Botsford Hospital
28050 Grand River Ave.
Farmington Hills, MI 48336-5919
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Summer 2012


Botsford HealthSource Magazine

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Botsford's New Sleuth Detects and Diagnoses Skin Problems

Botsford Hospital patients have an extra line of defense in getting an accurate diagnosis for their skin conditions. Now their skin biopsies can be evaluated by the new associate chair of pathology, John Pui, M.D.

Dr. Pui, who joined the Botsford medical staff full time this year as a general pathologist, also has a background in clinical dermatology and dermatopathology.  A dermatopathologist is a physician who has been specially trained to interpret skin biopsies, which gives Dr. Pui an edge in diagnosing skin cancer, eczema, dermatitis and other skin conditions.

“There are many things that are routine to me that would be very difficult for someone who doesn’t have special training in skin pathology,” Dr. Pui says.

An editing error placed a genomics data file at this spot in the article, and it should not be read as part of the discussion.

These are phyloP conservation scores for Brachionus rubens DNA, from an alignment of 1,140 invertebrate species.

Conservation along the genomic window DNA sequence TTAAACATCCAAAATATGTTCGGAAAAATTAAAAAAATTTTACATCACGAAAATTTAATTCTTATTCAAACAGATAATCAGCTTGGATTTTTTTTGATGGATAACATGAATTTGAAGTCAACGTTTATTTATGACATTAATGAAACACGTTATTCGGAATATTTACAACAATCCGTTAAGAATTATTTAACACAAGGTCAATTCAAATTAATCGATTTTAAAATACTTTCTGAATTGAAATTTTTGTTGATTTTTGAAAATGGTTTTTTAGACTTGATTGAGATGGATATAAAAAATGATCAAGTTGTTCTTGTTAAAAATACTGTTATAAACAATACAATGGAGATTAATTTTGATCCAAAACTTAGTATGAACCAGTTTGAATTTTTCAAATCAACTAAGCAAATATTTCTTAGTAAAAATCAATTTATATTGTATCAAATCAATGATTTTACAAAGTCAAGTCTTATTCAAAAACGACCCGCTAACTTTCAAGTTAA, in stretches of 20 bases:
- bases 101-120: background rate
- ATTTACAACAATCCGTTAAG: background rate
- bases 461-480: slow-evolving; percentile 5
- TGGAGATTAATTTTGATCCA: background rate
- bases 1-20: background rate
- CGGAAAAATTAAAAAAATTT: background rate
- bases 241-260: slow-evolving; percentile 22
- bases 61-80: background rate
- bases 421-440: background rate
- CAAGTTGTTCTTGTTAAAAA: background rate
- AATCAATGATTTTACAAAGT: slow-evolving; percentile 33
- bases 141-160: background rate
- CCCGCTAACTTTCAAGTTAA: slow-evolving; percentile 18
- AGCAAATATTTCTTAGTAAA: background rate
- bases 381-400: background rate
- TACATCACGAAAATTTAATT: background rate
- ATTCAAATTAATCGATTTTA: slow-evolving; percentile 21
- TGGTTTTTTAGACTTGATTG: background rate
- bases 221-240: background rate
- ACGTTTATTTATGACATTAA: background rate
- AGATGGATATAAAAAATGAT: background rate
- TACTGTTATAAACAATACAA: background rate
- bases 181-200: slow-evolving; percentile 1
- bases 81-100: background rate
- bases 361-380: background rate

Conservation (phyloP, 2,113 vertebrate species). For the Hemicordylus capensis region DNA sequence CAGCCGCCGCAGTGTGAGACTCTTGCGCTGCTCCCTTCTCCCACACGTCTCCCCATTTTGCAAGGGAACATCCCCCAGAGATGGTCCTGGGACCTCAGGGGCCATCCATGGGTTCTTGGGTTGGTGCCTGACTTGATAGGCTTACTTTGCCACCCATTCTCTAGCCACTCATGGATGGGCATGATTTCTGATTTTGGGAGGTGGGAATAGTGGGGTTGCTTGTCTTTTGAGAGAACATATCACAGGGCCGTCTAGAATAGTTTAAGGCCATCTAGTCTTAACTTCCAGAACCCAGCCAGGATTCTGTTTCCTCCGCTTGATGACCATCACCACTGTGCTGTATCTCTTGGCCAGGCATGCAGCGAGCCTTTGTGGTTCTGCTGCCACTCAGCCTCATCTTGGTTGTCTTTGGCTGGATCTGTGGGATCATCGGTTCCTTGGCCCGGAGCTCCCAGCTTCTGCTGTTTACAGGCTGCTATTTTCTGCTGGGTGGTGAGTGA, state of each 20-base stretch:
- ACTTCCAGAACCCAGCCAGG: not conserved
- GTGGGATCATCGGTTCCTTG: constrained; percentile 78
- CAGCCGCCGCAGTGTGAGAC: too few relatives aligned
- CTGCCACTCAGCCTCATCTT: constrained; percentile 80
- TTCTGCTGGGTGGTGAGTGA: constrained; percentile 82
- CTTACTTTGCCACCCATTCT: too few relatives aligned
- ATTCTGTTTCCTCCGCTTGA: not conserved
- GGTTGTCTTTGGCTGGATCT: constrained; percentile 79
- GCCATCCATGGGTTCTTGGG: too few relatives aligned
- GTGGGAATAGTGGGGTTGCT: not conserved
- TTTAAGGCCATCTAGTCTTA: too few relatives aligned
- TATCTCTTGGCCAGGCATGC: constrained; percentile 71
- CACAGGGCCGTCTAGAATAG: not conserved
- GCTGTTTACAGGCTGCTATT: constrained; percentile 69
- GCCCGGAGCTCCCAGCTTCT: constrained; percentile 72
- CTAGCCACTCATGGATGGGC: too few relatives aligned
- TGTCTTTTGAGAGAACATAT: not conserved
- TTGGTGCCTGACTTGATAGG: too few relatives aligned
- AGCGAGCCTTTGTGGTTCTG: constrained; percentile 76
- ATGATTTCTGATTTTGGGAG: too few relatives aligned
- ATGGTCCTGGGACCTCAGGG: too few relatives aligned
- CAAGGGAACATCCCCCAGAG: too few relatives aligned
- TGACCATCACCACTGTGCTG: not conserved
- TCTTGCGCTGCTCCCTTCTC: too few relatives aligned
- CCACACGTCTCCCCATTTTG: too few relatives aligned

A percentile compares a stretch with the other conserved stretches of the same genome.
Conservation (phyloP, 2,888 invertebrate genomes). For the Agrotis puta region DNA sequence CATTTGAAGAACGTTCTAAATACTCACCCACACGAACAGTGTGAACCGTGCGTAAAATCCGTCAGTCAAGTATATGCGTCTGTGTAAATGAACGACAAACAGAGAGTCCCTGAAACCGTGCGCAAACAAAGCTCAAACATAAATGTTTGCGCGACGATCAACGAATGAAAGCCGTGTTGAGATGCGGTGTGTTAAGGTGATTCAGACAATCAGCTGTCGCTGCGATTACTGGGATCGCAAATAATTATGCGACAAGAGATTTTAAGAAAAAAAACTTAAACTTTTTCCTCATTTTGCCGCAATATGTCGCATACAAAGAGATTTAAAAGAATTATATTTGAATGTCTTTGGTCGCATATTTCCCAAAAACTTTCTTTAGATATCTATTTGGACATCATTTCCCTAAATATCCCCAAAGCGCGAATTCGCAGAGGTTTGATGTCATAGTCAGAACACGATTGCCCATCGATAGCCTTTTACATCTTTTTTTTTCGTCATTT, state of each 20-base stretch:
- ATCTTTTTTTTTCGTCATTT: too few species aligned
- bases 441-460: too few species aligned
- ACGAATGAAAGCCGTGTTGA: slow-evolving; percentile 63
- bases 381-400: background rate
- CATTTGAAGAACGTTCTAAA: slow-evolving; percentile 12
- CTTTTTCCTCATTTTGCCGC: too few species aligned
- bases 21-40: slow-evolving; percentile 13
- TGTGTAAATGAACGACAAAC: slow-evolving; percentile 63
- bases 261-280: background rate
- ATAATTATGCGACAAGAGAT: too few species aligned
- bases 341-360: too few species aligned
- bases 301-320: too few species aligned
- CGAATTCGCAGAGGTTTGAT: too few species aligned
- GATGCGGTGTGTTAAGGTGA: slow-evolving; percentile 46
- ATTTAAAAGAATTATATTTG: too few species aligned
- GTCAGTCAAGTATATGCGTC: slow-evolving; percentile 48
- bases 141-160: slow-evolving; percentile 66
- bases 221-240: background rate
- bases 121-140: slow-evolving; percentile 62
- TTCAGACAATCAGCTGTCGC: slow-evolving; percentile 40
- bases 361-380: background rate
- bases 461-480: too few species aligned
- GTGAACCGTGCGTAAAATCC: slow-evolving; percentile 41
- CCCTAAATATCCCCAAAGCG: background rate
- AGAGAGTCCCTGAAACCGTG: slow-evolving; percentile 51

Dr. Pui recalls one patient who was admitted to Botsford with an unusual rash. “She had seen many dermatologists before coming to Botsford, and they weren’t able to come up with an answer,” he says. Dr. Pui recognized signs of a glucagonoma, a pancreatic tumor that sometimes causes a skin rash. His diagnosis of the rare tumor was the key to getting the patient started on the road to treatment and recovery. “When I can come up with the answer and no one else can, I feel like I make a difference here,” Dr. Pui says.

John Pui, M.D.

A dermatopathologist can also make a difference in spotting skin cancer early. Patients who have skin biopsies performed by their dermatologists, internists, primary care physicians or OB/GYNs can feel confident that they're getting a timely and accurate diagnosis. “When you send a biopsy away for analysis, it’s nice to know that the person on the other side has special expertise,” Dr. Pui says.

There are things you can do to reduce your skin cancer risk. When you head outdoors this summer, wear a broad-spectrum sunscreen to protect against UVB and UVA rays. Avoid the sun’s peak hours (from 10:00 a.m. to 4:00 p.m.). Remember to perform a monthly skin self-exam and watch for suspicious moles. If you find a mole that looks worrisome, contact your physician. Regardless, you should schedule an annual skin exam with a physician to check your moles.

 

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